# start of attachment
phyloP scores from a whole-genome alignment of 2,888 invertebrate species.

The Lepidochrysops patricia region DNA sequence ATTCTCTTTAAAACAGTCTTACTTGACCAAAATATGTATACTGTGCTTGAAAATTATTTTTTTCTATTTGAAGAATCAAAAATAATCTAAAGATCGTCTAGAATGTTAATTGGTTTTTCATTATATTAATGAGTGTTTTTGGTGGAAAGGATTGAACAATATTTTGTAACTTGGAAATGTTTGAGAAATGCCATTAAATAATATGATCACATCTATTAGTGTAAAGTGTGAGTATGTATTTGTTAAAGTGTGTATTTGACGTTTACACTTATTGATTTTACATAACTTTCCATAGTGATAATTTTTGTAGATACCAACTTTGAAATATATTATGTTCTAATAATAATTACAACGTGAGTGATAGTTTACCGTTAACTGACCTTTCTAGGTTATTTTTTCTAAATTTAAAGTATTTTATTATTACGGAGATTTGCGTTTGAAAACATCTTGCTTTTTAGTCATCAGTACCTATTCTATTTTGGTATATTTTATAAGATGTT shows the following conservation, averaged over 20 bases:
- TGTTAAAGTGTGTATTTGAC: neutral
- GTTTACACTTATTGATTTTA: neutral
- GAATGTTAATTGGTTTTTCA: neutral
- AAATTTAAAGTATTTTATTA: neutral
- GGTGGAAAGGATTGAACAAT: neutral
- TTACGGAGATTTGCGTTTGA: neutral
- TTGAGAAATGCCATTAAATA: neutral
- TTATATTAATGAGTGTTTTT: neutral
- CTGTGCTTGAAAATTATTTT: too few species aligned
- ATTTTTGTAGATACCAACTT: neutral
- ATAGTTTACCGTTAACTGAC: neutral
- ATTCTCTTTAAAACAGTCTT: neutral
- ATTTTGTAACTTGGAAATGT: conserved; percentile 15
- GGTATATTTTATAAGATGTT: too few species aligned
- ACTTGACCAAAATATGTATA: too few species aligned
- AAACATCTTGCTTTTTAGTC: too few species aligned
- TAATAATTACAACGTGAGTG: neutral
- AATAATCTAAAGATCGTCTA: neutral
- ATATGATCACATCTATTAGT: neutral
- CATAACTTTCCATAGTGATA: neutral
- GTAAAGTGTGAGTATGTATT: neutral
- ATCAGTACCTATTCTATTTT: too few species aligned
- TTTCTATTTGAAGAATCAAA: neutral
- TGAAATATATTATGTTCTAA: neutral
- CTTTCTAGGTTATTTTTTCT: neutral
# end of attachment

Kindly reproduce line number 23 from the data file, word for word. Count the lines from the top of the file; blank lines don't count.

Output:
- GTAAAGTGTGAGTATGTATT: neutral